Current                                            23,582.2        1.1760   25,533.9        1.2249      0.0488        4%
 Ratio                                              20,052.3                 20,846.5


 Altman's                     Manufacturing             1.2158      1.5242       0.8067      0.9875      -0.5367   -35%
 Z - Average                  Other                   1.8325                   1.1683


 Pension                                                            817.0                 (4,171.8)   (4,988.8)    -611%
 Funding




 (a) Total Liabilities used instead of Total Debt



                                                            References

            Beaver, W. H. (1966). Financial ratios as Predictors of Failure. Journal of Accounting Research, 4,

71 - 111.

            Clark, G. L. & Urwin, R. (March 2009). Innovative Models of Pension Fund Governance in the

Context of the Global Financial Crisis. Center for Employment, Work and Finance, Oxford University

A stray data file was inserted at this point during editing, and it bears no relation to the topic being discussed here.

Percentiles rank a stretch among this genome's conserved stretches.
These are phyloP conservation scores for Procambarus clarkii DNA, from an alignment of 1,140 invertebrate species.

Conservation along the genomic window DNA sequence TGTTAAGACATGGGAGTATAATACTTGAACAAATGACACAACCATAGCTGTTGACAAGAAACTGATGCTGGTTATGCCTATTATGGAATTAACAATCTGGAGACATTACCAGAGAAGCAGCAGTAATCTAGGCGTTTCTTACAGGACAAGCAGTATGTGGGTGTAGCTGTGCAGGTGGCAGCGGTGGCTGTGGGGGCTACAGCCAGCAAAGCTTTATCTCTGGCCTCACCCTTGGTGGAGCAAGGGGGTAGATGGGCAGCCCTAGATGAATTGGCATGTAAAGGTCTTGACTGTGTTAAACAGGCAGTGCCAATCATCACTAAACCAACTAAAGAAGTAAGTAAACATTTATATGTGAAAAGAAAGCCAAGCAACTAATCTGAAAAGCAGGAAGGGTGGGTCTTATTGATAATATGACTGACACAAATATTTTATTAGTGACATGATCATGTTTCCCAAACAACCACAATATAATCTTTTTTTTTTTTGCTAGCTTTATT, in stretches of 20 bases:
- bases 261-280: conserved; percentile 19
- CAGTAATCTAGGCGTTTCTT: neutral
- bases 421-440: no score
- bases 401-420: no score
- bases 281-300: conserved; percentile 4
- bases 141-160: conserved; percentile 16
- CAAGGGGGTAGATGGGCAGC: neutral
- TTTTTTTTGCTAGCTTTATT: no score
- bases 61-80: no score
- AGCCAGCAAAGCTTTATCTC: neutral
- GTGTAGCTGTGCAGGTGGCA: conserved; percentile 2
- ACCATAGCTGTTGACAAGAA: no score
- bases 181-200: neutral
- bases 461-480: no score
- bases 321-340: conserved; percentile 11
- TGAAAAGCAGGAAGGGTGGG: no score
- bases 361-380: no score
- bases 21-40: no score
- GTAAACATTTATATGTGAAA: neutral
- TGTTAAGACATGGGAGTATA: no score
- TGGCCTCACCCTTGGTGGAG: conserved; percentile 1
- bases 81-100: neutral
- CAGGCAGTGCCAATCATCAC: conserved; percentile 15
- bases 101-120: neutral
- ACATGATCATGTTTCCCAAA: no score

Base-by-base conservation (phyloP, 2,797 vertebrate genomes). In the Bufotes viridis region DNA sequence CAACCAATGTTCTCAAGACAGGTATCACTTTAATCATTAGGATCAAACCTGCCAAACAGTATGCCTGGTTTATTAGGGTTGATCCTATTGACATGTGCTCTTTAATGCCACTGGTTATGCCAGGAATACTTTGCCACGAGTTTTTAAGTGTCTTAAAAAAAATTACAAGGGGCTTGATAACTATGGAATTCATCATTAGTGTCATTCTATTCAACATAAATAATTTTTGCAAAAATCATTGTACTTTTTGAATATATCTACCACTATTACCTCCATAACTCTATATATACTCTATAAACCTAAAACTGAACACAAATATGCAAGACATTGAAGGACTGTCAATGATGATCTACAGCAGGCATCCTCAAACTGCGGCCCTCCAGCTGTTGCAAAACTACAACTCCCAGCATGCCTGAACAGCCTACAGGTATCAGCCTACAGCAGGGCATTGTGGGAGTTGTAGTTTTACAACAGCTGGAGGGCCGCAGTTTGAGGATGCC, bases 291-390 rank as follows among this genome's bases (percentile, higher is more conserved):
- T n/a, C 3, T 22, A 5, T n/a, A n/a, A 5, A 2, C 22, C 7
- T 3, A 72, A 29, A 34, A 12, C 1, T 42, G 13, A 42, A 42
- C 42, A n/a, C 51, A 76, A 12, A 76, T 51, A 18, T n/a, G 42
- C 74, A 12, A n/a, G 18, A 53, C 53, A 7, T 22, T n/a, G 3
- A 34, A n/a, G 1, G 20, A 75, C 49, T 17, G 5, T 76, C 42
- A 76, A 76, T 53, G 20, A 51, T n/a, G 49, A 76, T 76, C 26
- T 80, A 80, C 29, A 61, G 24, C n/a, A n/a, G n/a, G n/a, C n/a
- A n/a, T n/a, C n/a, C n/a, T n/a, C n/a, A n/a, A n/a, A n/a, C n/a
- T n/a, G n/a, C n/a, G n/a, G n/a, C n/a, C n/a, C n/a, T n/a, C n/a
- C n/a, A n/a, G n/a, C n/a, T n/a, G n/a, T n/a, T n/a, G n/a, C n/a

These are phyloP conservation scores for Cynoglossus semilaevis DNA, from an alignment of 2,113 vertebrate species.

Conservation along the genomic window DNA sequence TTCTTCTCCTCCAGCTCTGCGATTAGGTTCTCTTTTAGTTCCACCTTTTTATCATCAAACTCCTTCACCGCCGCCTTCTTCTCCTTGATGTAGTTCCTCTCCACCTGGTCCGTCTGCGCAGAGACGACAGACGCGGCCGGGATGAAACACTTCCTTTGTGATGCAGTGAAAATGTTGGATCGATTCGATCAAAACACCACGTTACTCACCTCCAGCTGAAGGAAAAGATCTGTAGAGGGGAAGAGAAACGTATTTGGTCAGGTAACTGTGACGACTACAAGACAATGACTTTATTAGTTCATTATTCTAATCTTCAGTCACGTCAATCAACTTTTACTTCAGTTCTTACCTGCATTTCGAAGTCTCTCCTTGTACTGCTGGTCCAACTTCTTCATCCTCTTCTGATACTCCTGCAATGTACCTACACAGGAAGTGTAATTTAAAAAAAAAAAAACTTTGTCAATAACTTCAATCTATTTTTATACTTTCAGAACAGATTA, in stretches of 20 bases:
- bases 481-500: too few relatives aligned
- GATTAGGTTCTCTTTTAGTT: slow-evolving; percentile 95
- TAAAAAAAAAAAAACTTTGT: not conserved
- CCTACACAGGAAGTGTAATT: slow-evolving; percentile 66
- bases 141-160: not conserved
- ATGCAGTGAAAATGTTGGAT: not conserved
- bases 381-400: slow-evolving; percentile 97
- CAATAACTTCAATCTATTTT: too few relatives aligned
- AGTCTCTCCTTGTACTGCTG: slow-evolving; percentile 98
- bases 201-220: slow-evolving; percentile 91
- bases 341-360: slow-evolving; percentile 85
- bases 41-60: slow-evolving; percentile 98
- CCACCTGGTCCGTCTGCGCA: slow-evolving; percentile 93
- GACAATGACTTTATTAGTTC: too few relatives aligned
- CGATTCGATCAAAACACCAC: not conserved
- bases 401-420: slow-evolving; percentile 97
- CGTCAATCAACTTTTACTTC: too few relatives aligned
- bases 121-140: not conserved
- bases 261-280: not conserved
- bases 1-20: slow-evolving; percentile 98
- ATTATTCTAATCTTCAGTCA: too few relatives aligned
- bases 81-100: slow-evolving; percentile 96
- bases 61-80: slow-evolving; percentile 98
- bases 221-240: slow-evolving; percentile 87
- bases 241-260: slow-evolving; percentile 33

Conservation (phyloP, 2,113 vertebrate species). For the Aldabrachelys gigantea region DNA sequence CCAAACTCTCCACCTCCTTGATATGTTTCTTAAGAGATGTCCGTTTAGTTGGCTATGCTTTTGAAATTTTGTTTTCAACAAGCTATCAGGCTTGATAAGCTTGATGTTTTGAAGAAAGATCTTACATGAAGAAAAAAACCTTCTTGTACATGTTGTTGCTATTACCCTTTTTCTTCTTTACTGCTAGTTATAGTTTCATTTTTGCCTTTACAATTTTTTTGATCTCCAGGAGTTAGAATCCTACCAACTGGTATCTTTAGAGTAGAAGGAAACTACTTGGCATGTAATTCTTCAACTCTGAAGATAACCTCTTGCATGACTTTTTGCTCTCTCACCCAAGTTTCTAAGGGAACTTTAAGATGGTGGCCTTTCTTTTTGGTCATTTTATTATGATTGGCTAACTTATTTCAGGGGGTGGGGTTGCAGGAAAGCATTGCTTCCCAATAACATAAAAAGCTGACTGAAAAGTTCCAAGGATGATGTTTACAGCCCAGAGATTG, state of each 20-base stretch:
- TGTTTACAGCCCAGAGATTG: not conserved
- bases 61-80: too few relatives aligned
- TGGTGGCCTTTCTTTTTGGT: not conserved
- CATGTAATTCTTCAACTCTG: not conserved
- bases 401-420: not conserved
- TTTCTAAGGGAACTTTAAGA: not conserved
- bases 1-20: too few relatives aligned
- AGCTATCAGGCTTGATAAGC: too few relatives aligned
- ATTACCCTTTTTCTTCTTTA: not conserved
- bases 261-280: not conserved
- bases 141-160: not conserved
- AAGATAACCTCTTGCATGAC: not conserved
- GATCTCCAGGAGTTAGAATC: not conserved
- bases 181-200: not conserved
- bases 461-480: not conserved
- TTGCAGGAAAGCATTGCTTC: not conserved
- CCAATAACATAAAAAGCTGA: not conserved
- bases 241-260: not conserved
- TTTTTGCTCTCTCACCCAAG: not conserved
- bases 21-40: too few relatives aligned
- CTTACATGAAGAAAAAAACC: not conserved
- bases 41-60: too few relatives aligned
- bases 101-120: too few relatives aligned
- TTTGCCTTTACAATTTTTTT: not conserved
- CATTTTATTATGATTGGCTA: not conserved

Center for the Environment, Version 16. pp. 1 - 29.

            Cho, D. (October 11, 2009). Steep Losses Pose Crisis for Pensions: Two Bad Choices for Funds:

Cut Benefits Or Take Greater Risks to Rebuild Assets, The Washington Post. http://washingtonpost.com.
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        D’Souza, J. D., Jacob, J. & Lougee, B. (September 2008). Cash Balance Pension Plan Conversions:

An Analysis of motivations and Pension Costs. AAA 2009 Financial Accounting and Reporting Section

(FARS) Paper

        Franzoni, F., & Marin, J. M. (2004). Pension Plan Funding and Stock Market Efficiency. Journal of

Finance.

        Kapinos, K. A. (September 2008). On the Determinants of Defined Benefit Pension Plan

Conversion. Institute for Social Research, University of Michigan. pp. 1 - 29.

        Munnell, A. H. (July 2003). The Outlook for Pension Contributions and Profits in the U.S. Working

Paper, Center for Retirement Research at Boston College.

        Munnell, A. H., & Soto, M. (December 2007). Why Are Companies Freezing Their Pensions?

Working Paper, Center for Retirement Research at Boston College.

        United States Department of Labor (2009).

www.dol.gov/ebsa/faqs/faq_consumer_cashbalanceplans.html

        Watson Wyatt (2009). Global Pension Asset Study. London

Altman, E. I. (1968). Financial Ratios, Discriminant Analysis and the Prediction of Corporate Bankruptcy.
       The Journal of Finance, 23(4), 589 - 609.

Beaver, W. H. (1966). Financial ratios as Predictors of Failure. Journal of Accounting Research, 4, 71 -
        111.